FC43: Anglo-Saxon England (c.500-1066)



FC43 in the Hyperflow of History.

Covered in multimedia lecture #6717


England followed a somewhat different course of development from the countries on the continent.  Being separated from the rest of Europe by the English Channel certainly made it harder to keep in touch with the continent, especially during the Dark Ages.  By the same token, the Channel generally has also made it harder to invade England, although that did not seem to be the case against Viking raids and invasions.

After the departure of the Roman legions in the early 400's, the Romano-British population probably carried out resistance against the invading Angles, Saxons, and Jutes (known collectively as the Anglo-Saxons).  This resistance is very likely reflected in the legend of King Arthur.  However, the Anglo Saxons eventually conquered Britain in the 400's and split it into 7 competing kingdoms known as the Heptarchy.  For a brief time, one kingdom or the other might have the upper hand in trying to unite Britain, but the other kingdoms would gang up on that kingdom and restore the balance of power.  By 700, the Anglo-Saxons had been converted to Catholic Christianity, and English scholars, led by such men as the Venerable Bede, were in the forefront of European scholarship.  However, the advent of Viking raids in the ninth century would radically alter all that.

England especially suffered from the Vikings.  Being divided into seven independent kingdoms made it an irresistible target, and Viking raids on England were merciless.  Six of the seven Anglo-Saxon kingdoms were overrun, with only Wessex in the south, led by Alfred the Great (871-99), holding on grimly against the Northmen.  Alfred did three things to defend his realm against the Vikings.  First of all, he kept a standing army, with half of its soldiers on guard at any given time while the other half could tend their crops.  Second, he kept a navy to head off Viking invasions and raids before they could even reach English shores.  Finally, Alfred established fortified centers, known as burhs, to protect his people and their property from the Vikings.

These measures saved Wessex from Viking conquest, and Alfred and his successors were gradually able to take the offensive and reclaim a good part of England.  In a sense, the Viking raids were good for Anglo-Saxon England in two ways.  For one thing, they forced the Anglo-Saxons to build a strong state in self-defense.  For another thing, the Vikings eliminated the six Anglo-Saxon Kingdoms Wessex had been competing with before.  As a result, as Wessex retook one part of Britain after another, a single strong united kingdom replaced seven separate ones.  Also, it could more easily impose its own laws and customs on other Saxons, since the Vikings had eliminated the other Saxon kingdoms' laws and customs.  Probably reinforcing that trend was the Saxons' fear of the Vikings returning, thus making them more likely to submit to the rule of a strong king.  Therefore, the Saxon kings of Wessex could establish a much stronger state than would previously have been possible.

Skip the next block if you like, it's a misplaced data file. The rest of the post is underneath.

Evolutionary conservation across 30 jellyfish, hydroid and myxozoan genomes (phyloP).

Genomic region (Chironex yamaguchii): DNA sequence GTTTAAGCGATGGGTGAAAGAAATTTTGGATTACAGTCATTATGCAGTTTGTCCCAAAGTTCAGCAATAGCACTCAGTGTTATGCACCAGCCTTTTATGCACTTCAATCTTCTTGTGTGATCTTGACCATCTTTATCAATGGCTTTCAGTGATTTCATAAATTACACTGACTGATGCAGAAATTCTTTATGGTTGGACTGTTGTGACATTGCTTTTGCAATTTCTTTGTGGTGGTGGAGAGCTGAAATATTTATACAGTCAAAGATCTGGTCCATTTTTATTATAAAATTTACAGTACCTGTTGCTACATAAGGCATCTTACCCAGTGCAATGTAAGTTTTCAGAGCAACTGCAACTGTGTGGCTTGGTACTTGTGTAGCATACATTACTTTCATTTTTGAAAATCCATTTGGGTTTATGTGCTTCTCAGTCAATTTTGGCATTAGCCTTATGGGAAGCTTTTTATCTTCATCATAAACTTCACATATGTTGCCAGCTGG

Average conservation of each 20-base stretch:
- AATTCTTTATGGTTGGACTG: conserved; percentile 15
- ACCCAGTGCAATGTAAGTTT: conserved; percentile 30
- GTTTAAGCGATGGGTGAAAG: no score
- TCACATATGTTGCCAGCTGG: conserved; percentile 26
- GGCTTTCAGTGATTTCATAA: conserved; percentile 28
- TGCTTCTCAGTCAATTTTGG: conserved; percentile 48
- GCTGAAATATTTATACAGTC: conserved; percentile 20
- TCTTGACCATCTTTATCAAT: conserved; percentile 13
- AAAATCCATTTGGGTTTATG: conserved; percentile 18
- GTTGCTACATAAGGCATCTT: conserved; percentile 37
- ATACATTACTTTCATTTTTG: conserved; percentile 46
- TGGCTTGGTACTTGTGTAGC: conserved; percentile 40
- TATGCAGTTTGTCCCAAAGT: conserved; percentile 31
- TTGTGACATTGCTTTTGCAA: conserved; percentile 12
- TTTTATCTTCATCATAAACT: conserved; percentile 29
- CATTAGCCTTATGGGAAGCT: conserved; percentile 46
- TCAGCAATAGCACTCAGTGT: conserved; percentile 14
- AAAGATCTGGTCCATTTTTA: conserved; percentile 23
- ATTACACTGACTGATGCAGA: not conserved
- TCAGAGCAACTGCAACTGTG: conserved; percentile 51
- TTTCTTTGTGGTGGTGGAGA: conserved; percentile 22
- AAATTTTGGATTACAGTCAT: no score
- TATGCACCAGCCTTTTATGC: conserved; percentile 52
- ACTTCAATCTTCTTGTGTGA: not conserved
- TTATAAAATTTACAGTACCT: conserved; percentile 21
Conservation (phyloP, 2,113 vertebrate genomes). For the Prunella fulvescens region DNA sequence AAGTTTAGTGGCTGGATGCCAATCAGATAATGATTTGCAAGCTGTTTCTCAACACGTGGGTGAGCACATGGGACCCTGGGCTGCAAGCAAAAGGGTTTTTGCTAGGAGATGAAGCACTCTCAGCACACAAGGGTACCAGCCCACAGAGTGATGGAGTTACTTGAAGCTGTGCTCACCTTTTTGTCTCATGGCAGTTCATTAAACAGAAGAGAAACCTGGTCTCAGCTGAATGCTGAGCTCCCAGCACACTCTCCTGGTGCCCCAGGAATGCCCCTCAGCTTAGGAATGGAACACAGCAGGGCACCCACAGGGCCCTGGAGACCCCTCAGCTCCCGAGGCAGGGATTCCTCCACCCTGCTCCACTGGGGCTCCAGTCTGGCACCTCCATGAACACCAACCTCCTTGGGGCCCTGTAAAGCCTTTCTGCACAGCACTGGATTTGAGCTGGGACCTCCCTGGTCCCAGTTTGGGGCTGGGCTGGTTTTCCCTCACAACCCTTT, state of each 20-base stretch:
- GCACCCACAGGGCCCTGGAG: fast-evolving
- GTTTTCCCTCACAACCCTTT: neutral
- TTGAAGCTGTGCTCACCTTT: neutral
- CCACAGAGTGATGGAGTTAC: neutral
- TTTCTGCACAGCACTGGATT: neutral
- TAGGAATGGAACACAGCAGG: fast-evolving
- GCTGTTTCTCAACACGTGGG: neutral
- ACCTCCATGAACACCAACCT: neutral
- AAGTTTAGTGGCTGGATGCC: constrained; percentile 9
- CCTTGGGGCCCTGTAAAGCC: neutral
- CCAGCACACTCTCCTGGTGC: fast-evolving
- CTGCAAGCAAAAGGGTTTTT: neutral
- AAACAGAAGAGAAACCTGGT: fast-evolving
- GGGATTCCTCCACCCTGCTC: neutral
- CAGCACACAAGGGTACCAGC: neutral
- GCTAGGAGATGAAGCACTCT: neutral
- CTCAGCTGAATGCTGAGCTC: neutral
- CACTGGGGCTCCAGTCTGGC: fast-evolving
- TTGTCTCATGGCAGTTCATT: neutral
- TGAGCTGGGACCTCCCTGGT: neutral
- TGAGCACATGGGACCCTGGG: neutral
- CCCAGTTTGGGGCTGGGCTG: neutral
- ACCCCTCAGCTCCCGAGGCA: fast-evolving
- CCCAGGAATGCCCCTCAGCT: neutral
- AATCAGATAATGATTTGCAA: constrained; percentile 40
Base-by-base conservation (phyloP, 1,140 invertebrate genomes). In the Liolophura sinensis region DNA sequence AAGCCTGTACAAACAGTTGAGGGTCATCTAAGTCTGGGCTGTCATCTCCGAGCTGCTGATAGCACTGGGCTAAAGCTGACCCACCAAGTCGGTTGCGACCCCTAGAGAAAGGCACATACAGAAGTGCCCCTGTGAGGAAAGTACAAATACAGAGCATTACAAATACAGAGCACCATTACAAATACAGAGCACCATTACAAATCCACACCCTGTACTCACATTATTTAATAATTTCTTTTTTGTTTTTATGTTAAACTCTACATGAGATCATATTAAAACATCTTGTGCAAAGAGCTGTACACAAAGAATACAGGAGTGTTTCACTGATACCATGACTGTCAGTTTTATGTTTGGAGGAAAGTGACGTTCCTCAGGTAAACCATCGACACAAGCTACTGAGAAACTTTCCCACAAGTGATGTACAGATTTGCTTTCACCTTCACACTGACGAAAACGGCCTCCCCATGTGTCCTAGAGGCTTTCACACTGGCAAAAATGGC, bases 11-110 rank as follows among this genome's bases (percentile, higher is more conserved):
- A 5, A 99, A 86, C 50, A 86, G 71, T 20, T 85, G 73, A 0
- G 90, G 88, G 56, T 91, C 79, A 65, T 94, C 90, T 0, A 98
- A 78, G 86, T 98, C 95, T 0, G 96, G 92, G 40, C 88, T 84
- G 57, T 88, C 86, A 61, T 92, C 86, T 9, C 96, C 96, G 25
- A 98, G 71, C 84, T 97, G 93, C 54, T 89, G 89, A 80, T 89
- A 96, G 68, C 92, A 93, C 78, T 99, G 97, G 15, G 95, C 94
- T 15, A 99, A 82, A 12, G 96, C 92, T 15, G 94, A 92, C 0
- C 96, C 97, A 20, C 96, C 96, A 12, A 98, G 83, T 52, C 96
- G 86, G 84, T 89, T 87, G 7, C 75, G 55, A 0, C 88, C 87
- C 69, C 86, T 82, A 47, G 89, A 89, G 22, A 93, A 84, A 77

Besides their defense measures, Alfred and his successors did three other things to build a strong English state.  First of all, they set up royal officials, known as thegns and reeves, to administer the king's justice throughout his realm.  The second thing was to extract a loyalty oath from all Saxon freedmen under their rule.  In an age when oaths were taken especially seriously, this was important, since it made loyalty to the king more important than loyalty to any other lord or official.  Finally, the Saxon kings collected a permanent tax known as Danegeld.  This was originally tribute paid to the Vikings to keep them from raiding.  Later, it was used as a defense tax to support the army and navy, thus keeping England safe from attack.

In 973 C.E., a century after Alfred came to the throne, the Church anointed his descendant, Edgar, with oil as God's chosen king of all England.  Although the Vikings still controlled much of England under what was known as the Danelaw, this act showed the progress Wessex had made and the ambitions it had toward uniting all of England.  Also, by anointing the king as God's chosen, it marked the king as someone special in society and laid the foundations for the later doctrine of Divine Right of Kings.

These measures kept the Saxon state strong until Ethelred "the Unready"  (literally "No plan") came to the throne at the age of ten.  This triggered renewed Viking raids until the Danish king, Knut, conquered all of England.  As luck would have it, when Knut died, his sons fought for the throne, which allowed the Saxons to regain their independence and give the crown to another Saxon king, Edward the Confessor.

However, England was never far from some sort of Viking intervention.  In this case, it was the Norman duke, William, who, as a cousin of the childless Edward the Confessor, claimed the English throne when the Saxon king died.  When the Saxons chose another Saxon, Harold of Wessex, to succeed Edward, William gathered an army, crossed the channel, and crushed Harold's forces at the Battle of Hastings in 1066 in what would prove to be the last successful invasion of Britain.  Despite this, the Anglo-Saxon heritage would continue as the Normans would adopt many of the policies and institutions the Saxons had used to build their state in times of crisis.